using MAX30102

Hello, I would like to use MAX30102 with Arduino 1010. When bring up serial monitor, nothing displays. I used example - temperature sense which should show "initializing ....," but nothing happens.

I decided to try MEGA2560. I got

Initializing... MAX30105 was not found. Please check wiring/power.

I have power to the MAX30102,

Question: is there a way to check that the MAX30102 is powered.

Thanks

PS: I will than look into why 1010 did no not show anything on Serial monitor

Please post your full sketch.

If possible, you should always post code directly in the forum thread as text using code tags:

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aaorozco:
Question: is there a way to check that the MAX30102 is powered.

You can use a multimeter. If you don’t have that, you could use an LED.

Attached is the code:

/*
MAX3010 Breakout: Read the onboard temperature sensor
By: Nathan Seidle @ SparkFun Electronics
Date: October 20th, 2016
https://github.com/sparkfun/MAX30105_Breakout

This demo outputs the onboard temperature sensor. The temp sensor is accurate to +/-1 C but
has an astonishing precision of 0.0625 C.

Hardware Connections (Breakoutboard to Arduino):
-5V = 5V (3.3V is allowed)
-GND = GND
-SDA = A4 (or SDA)
-SCL = A5 (or SCL)
-INT = Not connected

The MAX30105 Breakout can handle 5V or 3.3V I2C logic. We recommend powering the board with 5V
but it will also run at 3.3V.
*/

#include <Wire.h>

#include “MAX30105.h” //Get it here: http://librarymanager/All#SparkFun_MAX30105
MAX30105 particleSensor;

void setup()
{
Serial.begin(9600);
Serial.println(“Initializing…”);

// Initialize sensor
if (particleSensor.begin(Wire, I2C_SPEED_FAST) == false) //Use default I2C port, 400kHz speed
{
Serial.println("MAX30105 was not found. Please check wiring/power. ");
while (1);
}

//The LEDs are very low power and won’t affect the temp reading much but
//you may want to turn off the LEDs to avoid any local heating
particleSensor.setup(0); //Configure sensor. Turn off LEDs
//particleSensor.setup(); //Configure sensor. Use 25mA for LED drive

particleSensor.enableDIETEMPRDY(); //Enable the temp ready interrupt. This is required.
}

void loop()
{
float temperature = particleSensor.readTemperature();

Serial.print(“temperatureC=”);
Serial.print(temperature, 4);

float temperatureF = particleSensor.readTemperatureF(); //Because I am a bad global citizen

Serial.print(" temperatureF=");
Serial.print(temperatureF, 4);

Serial.println();
}

aaorozco: PS: I will than look into why 1010 did no not show anything on Serial monitor

The boards with native USB capability like your MKR WiFi 1010 work a little differently from the boards that use a dedicated USB chip like you Mega 2560.

The Mega 2560 is automatically reset when you open Serial Monitor, so you will see all the serial output from the very start of the program in Serial Monitor.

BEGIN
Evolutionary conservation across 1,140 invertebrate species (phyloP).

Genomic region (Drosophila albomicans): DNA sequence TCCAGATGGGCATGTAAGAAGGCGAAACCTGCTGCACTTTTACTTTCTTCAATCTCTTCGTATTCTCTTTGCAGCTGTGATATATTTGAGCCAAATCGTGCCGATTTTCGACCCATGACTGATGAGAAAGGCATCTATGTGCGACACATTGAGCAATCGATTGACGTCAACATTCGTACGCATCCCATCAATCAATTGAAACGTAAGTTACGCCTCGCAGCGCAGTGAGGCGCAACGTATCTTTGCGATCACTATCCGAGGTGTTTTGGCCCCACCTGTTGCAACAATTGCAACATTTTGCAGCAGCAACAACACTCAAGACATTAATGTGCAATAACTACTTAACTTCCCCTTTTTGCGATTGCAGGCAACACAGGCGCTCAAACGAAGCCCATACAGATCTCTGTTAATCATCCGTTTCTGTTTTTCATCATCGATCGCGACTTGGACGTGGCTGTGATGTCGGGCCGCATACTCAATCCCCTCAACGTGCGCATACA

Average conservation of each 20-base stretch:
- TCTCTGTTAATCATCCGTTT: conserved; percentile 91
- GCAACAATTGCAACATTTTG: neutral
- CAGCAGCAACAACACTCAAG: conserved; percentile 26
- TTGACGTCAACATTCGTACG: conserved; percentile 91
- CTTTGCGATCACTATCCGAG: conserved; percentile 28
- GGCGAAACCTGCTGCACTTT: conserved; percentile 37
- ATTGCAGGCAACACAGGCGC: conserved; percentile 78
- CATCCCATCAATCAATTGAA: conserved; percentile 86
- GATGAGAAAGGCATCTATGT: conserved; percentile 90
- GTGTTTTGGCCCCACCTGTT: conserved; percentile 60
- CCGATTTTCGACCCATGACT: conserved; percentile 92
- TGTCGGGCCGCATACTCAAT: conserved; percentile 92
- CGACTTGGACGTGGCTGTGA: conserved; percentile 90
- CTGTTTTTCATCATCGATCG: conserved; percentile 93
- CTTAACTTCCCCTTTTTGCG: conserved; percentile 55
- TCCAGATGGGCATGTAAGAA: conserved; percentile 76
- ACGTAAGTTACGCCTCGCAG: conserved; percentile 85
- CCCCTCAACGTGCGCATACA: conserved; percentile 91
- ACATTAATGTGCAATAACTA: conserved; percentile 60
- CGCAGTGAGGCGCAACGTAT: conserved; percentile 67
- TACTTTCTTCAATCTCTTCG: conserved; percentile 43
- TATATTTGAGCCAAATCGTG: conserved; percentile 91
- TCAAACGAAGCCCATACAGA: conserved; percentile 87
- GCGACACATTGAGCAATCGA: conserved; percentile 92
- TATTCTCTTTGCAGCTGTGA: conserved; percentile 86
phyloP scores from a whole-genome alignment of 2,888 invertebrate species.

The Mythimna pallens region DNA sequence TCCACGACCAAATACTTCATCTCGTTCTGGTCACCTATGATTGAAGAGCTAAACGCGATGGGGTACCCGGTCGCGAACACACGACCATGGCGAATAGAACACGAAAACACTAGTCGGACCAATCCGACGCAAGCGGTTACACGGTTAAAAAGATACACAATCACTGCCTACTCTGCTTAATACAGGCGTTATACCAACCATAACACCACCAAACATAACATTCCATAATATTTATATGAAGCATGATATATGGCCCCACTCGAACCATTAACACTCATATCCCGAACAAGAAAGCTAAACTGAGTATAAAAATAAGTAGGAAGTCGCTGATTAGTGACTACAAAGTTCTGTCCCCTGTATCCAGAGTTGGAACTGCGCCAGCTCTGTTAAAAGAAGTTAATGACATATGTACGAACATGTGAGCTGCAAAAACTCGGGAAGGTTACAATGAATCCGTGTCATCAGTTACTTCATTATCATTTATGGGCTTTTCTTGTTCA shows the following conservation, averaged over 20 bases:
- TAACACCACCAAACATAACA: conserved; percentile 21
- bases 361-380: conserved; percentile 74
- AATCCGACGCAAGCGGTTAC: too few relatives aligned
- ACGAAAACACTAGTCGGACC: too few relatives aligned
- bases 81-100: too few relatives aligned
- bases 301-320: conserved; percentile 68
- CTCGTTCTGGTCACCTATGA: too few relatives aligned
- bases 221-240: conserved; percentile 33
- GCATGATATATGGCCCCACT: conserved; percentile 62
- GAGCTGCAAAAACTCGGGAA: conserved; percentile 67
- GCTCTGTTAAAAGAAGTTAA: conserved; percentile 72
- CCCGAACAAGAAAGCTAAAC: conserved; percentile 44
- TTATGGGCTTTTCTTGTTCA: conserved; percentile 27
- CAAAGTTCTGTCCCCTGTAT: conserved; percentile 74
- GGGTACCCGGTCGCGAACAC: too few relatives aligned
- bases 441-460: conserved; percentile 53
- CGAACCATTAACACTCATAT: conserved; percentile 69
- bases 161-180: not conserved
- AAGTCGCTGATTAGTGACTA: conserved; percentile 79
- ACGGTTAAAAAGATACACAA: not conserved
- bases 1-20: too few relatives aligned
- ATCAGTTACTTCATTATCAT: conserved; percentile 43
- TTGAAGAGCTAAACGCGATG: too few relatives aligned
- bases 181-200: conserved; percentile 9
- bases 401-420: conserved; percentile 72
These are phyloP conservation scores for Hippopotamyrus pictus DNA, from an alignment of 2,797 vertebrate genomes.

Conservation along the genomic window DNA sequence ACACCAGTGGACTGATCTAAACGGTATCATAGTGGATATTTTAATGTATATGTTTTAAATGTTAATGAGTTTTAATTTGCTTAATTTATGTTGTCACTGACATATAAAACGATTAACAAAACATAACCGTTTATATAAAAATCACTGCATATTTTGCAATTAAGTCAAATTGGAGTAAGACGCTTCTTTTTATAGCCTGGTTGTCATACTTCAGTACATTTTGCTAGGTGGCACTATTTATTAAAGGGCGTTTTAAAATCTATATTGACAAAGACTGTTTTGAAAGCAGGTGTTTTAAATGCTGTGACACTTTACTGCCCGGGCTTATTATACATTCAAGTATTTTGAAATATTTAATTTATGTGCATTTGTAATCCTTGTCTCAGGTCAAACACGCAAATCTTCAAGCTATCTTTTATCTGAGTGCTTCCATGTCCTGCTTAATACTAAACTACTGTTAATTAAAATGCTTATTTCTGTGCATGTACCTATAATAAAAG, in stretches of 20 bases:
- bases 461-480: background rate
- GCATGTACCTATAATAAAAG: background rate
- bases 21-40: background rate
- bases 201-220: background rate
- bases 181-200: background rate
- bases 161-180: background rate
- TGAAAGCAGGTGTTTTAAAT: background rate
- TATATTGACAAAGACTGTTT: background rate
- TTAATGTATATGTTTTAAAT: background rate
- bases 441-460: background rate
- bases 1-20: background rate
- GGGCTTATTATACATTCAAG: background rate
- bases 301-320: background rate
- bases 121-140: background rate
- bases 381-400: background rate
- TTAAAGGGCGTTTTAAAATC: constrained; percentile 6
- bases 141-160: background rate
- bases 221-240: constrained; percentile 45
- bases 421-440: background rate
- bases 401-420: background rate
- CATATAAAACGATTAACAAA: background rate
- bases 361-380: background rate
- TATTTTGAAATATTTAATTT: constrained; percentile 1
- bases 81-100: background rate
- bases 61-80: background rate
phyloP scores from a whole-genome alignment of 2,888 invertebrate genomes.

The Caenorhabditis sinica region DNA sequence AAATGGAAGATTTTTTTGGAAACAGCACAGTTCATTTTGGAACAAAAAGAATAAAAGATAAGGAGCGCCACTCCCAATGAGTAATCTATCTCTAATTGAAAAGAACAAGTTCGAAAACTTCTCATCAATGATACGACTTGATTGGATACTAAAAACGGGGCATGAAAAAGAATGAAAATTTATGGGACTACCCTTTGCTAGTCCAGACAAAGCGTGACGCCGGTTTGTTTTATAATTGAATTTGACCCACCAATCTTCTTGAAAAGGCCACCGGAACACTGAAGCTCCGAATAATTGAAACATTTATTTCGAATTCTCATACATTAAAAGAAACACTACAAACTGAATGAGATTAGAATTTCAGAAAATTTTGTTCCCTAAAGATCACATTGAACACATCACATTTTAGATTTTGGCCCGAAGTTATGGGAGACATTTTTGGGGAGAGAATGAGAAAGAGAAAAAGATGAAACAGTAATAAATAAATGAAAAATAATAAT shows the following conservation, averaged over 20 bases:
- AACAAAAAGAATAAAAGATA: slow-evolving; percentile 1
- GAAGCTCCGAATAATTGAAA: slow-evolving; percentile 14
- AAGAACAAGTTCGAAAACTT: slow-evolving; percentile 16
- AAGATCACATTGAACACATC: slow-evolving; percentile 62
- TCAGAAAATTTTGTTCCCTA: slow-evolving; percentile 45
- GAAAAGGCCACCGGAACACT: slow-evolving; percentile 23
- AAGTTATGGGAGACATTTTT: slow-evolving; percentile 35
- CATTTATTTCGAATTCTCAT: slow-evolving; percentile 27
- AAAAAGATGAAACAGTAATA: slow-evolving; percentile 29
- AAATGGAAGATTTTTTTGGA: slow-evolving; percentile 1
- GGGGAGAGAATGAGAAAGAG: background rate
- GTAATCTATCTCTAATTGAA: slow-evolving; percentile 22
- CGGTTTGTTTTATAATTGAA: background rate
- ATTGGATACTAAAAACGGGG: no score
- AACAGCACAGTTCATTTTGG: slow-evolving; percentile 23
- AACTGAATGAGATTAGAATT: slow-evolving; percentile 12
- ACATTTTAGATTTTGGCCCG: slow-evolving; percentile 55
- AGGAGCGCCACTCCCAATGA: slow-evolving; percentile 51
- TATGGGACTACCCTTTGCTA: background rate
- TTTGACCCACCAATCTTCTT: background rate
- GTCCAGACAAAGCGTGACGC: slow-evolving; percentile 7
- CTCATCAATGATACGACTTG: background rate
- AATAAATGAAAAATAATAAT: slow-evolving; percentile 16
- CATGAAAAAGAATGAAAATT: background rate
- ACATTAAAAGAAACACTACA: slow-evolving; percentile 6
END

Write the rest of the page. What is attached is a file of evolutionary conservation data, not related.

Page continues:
The MKR WiFi 1010 is not reset when you open Serial Monitor. So between the time the program is started (after power on, reset, or uploading a sketch) and the time you get the Serial Monitor opened, any serial output is lost. Because of this, you will often see things like this in the setup() function:

Serial.begin(9600);
while(!Serial);  // make native USB boards wait until a serial connection is opened before continuing

When the serial connection is opened to a native USB board, Serial becomes true, and the while loop is exited. On the boards without native USB capabilities, Serial is always true, so this line has no effect.

So this code is very useful, but not always. If you want your program to run when Serial Monitor is not open, you would want to remove that line, otherwise you'll be wondering why nothing is happening.

aaorozco:

  -SDA = A4 (or SDA)

-SCL = A5 (or SCL)

Note that on the Mega, A4 and A5 are not the I2C pins. The I2C pins are 20 and 21, but you might prefer to use the pins marked “SDA” and “SCL”, simply because this is less confusing. It makes no functional difference whether you use 20/21 or SDA/SCL because they are electrically connected.

Note that on the MKR WiFi 1010, A4 and A5 are not the I2C pins. The I2C pins are 11 and 12.

Thanks to all. At this time, looks like it is working.

I'm very glad to see you solved your problem. It would be nice if you would take a minute to post a description of the solution you found. That will help anyone else with the same problem who later finds this thread while searching for information. I'm sure they would be very grateful. Thanks!

To get it working I followed the latest post.

Instead of using pins A4 and A5 (as said in the code) on Arduino 1010, I looked at the board and seen pins that said SDA and SDL. I used them to connect to the MAX30102 accordingly and the serial port started to print information per code used and the the red light on the MAX30102 lit up.

Thanks for the help.

You're welcome. I'm glad to hear it's working now. Enjoy! Per